It was not until 1770 that a brief was obtained for the rebuilding of the chapel, but nothing more than repairs were done. The rebuilding was not to take place until 1828, providing seating for 160 people. The chancel, vestry and organ loft were added around 1864; and the north aisle was added in 1913. In more recent times there has been some reordering with kitchen and toilet facilities added.
If the seating capacity provided during the rebuilding in 1828 reflected the requirements of the present day we wouldn’t be at this point in its story. Sadly, like a number of churches throughout the land, the ongoing decline in congregational numbers has brought us to where we are in the present day.
In May of this year I would have been involved at St Paul’s for 9 years and it has been a privilege to serve in this way and to have been a tiny part of the life story of the church, and more so from being involved in the life stories of many from the community of Lindale.
From my very early days here, I have been hugely aware of how much effort has been put in, trying to keep things going, trying to keep up with the maintenance of the building and all the other tasks involved in caring for and running a church building, by a small and ever lessening group of truly dedicated members of the Parochial Church Council.
As such it has been a very distressing and difficult time for the PCC, to take the decision, because of limited financial and human resource issues, to declare we were no longer able to maintain the church building as a viable and comfortable place for Christian worship.
I’m sure many are saddened – and many will have special memories, stories of their own to tell of what the church building has meant and does mean to them, perhaps not least to some of the surviving loved ones of the 1862 recorded as being laid to rest in the churchyard. And of course, their stories, our stories, don’t end being written; they will continue to be lived out in the new parish of St Paul’s Grange with Lindale.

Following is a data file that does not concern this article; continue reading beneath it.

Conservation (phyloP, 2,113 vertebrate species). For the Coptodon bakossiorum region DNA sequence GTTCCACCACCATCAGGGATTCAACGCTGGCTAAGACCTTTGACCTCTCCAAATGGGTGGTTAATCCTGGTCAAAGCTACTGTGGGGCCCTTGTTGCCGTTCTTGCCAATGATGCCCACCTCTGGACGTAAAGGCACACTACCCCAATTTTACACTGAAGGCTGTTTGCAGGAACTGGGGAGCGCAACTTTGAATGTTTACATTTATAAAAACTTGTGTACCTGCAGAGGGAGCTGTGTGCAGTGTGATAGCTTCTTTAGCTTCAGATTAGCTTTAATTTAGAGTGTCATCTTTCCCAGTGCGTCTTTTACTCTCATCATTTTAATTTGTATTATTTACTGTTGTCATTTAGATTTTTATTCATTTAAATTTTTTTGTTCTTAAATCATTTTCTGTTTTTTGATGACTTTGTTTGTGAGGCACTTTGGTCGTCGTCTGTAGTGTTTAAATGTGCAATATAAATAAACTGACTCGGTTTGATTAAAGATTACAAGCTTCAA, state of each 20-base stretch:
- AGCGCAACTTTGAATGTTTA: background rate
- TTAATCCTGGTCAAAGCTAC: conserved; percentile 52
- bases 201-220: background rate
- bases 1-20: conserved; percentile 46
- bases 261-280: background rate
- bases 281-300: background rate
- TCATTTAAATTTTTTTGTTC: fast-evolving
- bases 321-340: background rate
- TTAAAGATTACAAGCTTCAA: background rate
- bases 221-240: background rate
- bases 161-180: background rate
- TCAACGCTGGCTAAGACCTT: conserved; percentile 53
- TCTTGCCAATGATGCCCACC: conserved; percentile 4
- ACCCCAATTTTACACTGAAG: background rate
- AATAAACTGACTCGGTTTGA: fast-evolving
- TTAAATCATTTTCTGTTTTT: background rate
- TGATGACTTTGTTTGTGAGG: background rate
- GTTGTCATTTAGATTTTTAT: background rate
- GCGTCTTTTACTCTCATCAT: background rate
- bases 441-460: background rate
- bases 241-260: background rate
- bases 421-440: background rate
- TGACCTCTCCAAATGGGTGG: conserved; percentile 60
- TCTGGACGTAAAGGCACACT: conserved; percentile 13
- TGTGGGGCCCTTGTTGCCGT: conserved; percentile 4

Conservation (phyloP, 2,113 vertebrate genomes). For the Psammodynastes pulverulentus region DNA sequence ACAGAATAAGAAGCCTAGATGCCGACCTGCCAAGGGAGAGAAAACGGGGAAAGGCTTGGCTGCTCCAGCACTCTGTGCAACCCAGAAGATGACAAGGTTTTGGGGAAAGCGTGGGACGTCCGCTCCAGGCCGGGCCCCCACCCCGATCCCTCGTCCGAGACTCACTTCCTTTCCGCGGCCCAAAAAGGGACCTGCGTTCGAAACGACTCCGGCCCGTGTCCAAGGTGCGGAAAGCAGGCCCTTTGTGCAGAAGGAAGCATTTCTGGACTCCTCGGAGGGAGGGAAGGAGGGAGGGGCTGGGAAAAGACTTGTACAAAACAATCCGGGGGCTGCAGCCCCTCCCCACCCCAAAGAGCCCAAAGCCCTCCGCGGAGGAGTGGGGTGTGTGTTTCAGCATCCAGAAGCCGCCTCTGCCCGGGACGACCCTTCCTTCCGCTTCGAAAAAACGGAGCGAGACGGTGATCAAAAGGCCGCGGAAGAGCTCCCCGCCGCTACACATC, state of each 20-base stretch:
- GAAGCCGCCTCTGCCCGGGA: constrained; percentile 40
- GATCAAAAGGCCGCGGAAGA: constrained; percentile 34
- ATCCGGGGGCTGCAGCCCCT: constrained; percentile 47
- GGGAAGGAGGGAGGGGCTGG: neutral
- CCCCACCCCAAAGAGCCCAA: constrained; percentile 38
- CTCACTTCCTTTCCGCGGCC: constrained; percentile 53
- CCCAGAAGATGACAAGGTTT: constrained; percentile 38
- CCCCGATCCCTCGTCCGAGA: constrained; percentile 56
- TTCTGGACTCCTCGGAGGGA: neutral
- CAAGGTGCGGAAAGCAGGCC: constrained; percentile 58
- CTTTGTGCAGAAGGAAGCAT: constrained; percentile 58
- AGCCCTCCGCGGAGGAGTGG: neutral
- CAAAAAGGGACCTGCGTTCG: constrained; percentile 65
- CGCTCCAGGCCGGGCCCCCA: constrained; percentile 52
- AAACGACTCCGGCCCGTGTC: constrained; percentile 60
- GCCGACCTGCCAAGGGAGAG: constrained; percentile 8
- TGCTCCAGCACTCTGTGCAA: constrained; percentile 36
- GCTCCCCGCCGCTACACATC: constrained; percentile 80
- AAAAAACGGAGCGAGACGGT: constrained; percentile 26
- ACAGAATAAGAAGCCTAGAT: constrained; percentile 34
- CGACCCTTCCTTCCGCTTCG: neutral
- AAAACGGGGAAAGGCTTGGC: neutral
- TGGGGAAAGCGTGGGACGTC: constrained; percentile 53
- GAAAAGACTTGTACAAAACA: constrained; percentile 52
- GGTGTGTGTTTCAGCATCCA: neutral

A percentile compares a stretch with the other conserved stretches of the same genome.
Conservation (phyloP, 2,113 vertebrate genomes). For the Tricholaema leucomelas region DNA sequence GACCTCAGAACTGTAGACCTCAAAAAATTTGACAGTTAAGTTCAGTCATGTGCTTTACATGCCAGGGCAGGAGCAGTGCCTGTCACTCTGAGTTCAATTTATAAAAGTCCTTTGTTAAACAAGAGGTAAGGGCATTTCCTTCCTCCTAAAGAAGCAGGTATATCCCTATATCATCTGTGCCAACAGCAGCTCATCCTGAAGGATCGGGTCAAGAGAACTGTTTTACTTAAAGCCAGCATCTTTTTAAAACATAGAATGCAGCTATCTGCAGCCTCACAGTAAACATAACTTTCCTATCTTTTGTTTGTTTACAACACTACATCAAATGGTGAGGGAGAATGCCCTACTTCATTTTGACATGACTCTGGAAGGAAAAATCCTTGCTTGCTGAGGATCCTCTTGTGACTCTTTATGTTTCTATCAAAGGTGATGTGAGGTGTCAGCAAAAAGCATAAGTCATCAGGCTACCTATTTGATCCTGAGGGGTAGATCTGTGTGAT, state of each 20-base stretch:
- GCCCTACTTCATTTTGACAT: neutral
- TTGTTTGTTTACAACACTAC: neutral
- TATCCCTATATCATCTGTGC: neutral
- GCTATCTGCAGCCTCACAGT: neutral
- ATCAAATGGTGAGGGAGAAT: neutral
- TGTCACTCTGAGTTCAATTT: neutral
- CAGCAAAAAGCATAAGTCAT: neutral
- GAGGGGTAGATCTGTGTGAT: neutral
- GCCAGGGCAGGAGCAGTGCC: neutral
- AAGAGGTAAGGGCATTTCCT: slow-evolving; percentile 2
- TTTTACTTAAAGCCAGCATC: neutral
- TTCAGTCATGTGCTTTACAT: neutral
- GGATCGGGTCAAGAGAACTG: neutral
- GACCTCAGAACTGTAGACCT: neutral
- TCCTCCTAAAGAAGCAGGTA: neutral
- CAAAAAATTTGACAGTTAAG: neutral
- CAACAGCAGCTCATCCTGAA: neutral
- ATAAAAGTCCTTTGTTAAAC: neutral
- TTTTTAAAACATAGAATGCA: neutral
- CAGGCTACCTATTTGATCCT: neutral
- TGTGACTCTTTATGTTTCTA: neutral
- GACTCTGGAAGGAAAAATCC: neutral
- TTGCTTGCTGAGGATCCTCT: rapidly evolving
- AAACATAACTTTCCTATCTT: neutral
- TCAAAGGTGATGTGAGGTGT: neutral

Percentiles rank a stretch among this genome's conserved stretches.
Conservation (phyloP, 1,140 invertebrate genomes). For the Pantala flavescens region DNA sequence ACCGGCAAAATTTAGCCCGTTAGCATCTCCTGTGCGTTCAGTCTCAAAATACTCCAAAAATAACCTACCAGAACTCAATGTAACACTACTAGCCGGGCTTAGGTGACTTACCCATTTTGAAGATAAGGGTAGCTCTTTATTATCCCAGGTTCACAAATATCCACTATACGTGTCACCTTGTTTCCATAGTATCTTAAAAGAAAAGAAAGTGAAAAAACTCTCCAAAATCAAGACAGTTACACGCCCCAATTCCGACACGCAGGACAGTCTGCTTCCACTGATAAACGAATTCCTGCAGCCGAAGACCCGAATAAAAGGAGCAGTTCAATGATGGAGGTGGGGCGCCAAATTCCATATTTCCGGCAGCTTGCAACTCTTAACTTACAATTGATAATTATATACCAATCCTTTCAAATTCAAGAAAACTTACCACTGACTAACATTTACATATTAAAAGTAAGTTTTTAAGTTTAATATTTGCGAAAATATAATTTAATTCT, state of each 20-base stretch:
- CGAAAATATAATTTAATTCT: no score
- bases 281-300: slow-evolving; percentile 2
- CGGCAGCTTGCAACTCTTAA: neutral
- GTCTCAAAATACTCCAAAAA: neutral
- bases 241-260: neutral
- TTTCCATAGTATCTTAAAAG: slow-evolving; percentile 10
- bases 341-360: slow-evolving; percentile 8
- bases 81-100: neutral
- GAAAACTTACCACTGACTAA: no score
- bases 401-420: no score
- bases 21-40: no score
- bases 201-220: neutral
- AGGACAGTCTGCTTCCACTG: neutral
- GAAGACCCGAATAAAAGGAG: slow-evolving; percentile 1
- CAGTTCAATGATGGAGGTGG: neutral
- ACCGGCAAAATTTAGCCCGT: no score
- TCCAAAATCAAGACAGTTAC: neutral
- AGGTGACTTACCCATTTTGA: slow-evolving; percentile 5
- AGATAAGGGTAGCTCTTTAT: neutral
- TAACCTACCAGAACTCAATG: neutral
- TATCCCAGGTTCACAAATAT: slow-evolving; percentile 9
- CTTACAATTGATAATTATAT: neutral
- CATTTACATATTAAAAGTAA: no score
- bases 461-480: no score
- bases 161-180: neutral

As mentioned earlier, all chapters come to an end but not ‘THE END’ – the next chapter has always to be written, and we can celebrate that a Christian presence in the village of Lindale will continue through the worshipping lives of the people of God, the living body of his Church, an illustration used by St Paul our Patron Saint who’s feast day is celebrated yearly throughout the Christian Church on the 25th January. Stories like his that can go on being celebrated, added to and shared year upon year.
What the future holds for the church building is unknown. However, we do know that the Diocese takes responsibility for the church building on the 1st March 2019 and they will seek to find an interested party who are willing to take it on and begin the next chapter in its history. Whatever the future use of the building may be, the graveyard to the north side of the church will remain open and becomes the responsibility of the Parochial Church Council of the combined parish of St Paul’s Grange with Lindale.
Any future enquiries for Baptisms, Weddings, Funerals or Churchyard matters should be made through the Cartmel Peninsula Team Ministry Office in Grange -Mrs Linda Brown 015395 35560 Email – [email protected]
This being the last issue of this News Letter relating to St Paul’s Church Lindale, on behalf of the PCC may I offer our grateful thanks to all who have contributed in any way, the Parish Council and Taylor Newton Hibbert Trust who have contributed towards the costs, those who have supplied news items, advertised events, those who have printed, folded and delivered and to those who have edited it over the years, with a special thanks to Judy Morris the current editor.
May you know God’s blessing each and every day as your story transitions from chapter to chapter.
Special sessions for knitting poppies for our Remembrance display
About 14-16 of us are meeting regularly to knit poppies for our display behind the altar at St Paul’s to commemorate the 100th Anniversary of the end of World War 1. Even Andrew, our Curate, has been helping us to wind wool!
To date we have 1045 completed poppies ready to be mounted on the army camouflage netting which will be set up during our next knitting session on the 22nd October. On the 17th October, we shall be moving to the Victoria Hall because of work going on in St Paul’s. Do come along and join us!
Don’t forget to pick up your luggage label from the Team Office at St Paul’s to fill in the name that you would like including in the display.